The term emergency medical services or EMS means emergency medical care and related services provided to patients at any point in the continuum of health care services, including emergency medical dispatch and medical care and related services provided in the field, during transport, or in a medical facility or other clinical setting.

(6)

The term field EMS patient care reports means the information that a field EMS agency typically creates regarding a patient’s medical condition and treatment in the course of providing emergency medical services to that patient.

(7)

The term NEMSAC means the National Emergency Medical Services Advisory Council established by section 12.

(8)

The term NEMSIS means the National EMS Information System.

(9)

The term NHTSA means the National Highway Traffic Safety Administration.

(10)

The term State EMS Office means an office designated by the State with primary responsibility for oversight of the State’s EMS system, such as responsibility for oversight of EMS coordination, licensing or certifying EMS practitioners, and EMS system improvement.

(11)

The term STEMI means ST–Segment Elevation Myocardial Infarction.

4.

Recognition of NHTSA as primary Federal agency for field EMS

(a)

Primary Federal agency for field EMS

NHTSA shall serve as the primary Federal agency for field EMS to provide enhanced Federal support for the development of patient-centered, medically directed, evidence-based, cost-effective, and safe field emergency medical services that are accessible to patients throughout the United States and which ensure 24 hours a day, 7 days a week readiness, catastrophic preparedness, and continual innovation in quality and capability for the betterment of patients. In this capacity, the Administrator of NHTSA shall—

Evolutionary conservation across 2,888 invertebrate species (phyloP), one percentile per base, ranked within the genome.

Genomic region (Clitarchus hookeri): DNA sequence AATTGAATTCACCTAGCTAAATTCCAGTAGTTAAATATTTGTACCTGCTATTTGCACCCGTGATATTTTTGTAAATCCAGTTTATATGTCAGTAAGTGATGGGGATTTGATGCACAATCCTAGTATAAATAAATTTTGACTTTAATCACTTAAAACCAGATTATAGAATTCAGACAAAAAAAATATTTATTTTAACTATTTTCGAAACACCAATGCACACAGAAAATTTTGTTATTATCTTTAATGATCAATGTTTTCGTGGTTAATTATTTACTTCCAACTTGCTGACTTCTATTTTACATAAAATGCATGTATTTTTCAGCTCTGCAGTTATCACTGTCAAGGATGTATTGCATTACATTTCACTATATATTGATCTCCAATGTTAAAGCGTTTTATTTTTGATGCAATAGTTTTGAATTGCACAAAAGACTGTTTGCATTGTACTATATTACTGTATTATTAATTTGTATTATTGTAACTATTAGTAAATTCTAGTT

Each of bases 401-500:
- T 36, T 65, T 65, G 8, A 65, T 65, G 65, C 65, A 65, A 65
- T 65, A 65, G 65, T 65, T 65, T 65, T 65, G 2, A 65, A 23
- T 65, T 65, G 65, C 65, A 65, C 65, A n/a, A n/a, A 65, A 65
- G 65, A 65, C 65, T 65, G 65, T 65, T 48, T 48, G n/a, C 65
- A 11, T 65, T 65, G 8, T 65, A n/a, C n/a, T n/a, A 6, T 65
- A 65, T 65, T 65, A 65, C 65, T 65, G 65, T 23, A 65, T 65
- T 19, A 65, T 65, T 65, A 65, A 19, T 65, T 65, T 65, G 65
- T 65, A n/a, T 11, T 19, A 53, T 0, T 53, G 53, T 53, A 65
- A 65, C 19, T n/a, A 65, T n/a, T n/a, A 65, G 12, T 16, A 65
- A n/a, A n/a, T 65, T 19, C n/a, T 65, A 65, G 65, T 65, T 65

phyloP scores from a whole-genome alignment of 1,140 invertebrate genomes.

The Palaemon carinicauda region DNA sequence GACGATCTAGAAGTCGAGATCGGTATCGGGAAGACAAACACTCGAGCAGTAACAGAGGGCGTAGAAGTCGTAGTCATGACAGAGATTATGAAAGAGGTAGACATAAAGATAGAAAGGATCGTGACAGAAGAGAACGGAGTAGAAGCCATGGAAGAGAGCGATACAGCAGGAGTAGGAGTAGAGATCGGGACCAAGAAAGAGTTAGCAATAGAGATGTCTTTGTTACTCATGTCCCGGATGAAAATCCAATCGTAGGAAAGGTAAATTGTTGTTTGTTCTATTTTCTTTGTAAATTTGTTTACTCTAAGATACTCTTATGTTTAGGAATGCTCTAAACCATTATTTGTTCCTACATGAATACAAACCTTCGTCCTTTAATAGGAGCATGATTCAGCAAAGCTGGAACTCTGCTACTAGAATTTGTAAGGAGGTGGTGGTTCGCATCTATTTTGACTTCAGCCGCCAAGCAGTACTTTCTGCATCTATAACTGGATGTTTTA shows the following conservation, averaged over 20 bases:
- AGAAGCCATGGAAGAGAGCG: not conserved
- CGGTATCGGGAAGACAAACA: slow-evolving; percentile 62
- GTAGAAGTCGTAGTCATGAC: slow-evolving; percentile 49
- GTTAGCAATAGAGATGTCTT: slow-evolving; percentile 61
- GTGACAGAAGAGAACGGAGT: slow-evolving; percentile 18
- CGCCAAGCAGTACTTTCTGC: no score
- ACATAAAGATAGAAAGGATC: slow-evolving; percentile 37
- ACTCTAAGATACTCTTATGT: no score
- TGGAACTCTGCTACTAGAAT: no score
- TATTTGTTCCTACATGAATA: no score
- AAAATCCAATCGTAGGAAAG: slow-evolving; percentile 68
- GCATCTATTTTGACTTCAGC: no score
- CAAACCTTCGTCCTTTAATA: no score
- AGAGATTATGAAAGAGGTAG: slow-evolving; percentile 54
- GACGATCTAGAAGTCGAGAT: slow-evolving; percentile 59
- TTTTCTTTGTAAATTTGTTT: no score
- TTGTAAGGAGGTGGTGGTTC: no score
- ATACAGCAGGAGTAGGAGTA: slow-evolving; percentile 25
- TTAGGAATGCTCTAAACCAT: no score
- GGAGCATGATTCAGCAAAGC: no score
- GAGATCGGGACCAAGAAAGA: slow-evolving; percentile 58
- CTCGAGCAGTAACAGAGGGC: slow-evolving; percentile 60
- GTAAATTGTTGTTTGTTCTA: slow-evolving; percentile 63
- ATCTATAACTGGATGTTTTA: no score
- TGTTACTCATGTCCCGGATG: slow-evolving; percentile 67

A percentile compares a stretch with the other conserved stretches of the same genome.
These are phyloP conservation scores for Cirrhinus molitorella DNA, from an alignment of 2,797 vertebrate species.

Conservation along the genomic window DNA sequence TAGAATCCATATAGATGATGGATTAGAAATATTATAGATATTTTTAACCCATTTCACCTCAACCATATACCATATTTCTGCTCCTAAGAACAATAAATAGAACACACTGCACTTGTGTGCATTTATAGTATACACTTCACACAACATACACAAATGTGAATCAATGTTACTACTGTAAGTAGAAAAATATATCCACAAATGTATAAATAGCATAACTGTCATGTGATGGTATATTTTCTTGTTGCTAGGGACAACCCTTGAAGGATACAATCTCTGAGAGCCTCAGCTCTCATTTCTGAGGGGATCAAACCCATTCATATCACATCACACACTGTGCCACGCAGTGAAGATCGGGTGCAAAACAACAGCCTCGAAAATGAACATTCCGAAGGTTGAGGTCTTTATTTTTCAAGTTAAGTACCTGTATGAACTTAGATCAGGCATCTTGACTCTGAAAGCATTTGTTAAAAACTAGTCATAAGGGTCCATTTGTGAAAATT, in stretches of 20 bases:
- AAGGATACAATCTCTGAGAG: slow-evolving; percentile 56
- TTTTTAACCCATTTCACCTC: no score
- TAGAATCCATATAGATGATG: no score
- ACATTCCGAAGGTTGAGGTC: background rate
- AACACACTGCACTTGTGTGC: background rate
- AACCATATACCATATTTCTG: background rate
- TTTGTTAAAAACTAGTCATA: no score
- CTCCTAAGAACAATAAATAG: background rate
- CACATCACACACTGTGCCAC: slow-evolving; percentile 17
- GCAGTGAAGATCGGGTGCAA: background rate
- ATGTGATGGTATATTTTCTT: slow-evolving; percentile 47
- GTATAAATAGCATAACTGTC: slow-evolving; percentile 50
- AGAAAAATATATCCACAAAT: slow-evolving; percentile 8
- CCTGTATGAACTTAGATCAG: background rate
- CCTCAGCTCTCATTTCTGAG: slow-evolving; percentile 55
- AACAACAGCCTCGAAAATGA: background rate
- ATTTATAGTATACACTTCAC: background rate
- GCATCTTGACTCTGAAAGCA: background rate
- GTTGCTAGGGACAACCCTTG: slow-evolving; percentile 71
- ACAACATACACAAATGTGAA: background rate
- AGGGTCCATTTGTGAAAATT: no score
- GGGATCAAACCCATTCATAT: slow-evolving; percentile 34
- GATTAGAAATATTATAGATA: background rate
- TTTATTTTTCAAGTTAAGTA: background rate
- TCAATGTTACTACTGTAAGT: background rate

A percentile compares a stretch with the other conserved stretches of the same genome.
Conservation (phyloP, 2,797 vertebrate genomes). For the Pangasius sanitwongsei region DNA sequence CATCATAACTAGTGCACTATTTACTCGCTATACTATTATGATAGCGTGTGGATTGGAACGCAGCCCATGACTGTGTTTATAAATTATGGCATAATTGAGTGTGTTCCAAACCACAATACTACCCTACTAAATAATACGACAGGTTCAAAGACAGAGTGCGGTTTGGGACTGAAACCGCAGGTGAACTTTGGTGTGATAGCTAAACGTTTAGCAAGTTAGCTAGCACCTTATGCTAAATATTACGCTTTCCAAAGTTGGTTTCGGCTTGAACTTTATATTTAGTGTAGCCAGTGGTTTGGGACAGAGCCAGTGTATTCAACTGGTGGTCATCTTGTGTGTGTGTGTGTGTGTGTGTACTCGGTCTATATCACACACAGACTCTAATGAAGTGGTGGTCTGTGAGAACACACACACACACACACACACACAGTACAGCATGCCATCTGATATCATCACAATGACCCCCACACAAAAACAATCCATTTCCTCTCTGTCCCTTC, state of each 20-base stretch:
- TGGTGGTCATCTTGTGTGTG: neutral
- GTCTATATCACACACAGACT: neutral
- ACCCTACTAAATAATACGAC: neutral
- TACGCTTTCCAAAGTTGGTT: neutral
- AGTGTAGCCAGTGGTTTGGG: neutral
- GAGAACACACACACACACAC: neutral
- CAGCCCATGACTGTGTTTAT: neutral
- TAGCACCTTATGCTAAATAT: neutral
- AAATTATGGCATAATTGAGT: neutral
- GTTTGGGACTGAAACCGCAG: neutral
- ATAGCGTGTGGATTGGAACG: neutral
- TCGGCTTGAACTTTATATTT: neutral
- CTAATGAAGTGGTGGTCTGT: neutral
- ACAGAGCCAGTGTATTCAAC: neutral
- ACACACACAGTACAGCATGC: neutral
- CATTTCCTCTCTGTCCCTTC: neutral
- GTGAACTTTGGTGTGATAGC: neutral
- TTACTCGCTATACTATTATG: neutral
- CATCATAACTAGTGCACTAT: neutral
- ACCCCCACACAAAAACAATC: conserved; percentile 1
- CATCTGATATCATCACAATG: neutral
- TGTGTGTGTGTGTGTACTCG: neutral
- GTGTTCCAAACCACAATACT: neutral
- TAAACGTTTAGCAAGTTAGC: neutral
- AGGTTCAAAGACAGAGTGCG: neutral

(1)

provide enhanced leadership for emergency medical services provided in the field;

(2)

work in partnership with the other Federal agencies involved with EMS in their respective leadership roles in overseeing other aspects of the full spectrum of emergency medical services and preparedness and response; and

(3)

work in collaboration with FICEMS, which coordinates all Federal EMS efforts, to ensure a seamless Federal approach to a coordinated emergency medical services system across the continuum of emergency medical care.

(b)

Cohesive national field EMS strategy

The Administrator of NHTSA shall, pursuant to this Act, develop and implement a cohesive national strategy to strengthen the development of field emergency medical services (EMS) at the Federal, State, and local levels. In establishing such a strategy, the Administrator shall—

(1)